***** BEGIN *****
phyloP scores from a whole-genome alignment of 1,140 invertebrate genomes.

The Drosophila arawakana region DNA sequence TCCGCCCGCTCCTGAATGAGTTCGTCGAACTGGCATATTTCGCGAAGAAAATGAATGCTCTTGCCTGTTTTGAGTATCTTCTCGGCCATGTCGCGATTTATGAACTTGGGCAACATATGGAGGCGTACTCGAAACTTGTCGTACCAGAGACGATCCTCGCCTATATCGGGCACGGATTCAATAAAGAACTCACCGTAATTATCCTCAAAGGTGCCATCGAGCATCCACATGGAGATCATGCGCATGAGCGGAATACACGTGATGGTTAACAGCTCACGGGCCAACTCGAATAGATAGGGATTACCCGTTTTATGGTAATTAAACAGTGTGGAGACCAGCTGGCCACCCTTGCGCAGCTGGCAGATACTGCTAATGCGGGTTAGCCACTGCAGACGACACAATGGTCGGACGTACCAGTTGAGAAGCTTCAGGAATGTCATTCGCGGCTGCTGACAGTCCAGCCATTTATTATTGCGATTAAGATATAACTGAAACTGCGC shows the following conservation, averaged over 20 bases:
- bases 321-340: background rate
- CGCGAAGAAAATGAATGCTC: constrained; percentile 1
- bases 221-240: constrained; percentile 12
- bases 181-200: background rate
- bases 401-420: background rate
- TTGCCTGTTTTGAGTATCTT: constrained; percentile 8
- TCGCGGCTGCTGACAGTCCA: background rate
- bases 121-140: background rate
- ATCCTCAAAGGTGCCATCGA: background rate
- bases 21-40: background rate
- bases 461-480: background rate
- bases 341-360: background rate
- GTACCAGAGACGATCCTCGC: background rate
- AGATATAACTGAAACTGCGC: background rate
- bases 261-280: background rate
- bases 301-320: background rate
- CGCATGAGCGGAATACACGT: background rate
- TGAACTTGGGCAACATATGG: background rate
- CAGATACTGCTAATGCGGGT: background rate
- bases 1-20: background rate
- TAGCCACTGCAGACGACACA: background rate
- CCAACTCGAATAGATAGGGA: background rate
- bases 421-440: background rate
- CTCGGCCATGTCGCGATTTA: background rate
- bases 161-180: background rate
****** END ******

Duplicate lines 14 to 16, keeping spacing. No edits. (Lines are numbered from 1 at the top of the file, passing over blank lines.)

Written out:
- bases 341-360: background rate
- GTACCAGAGACGATCCTCGC: background rate
- AGATATAACTGAAACTGCGC: background rate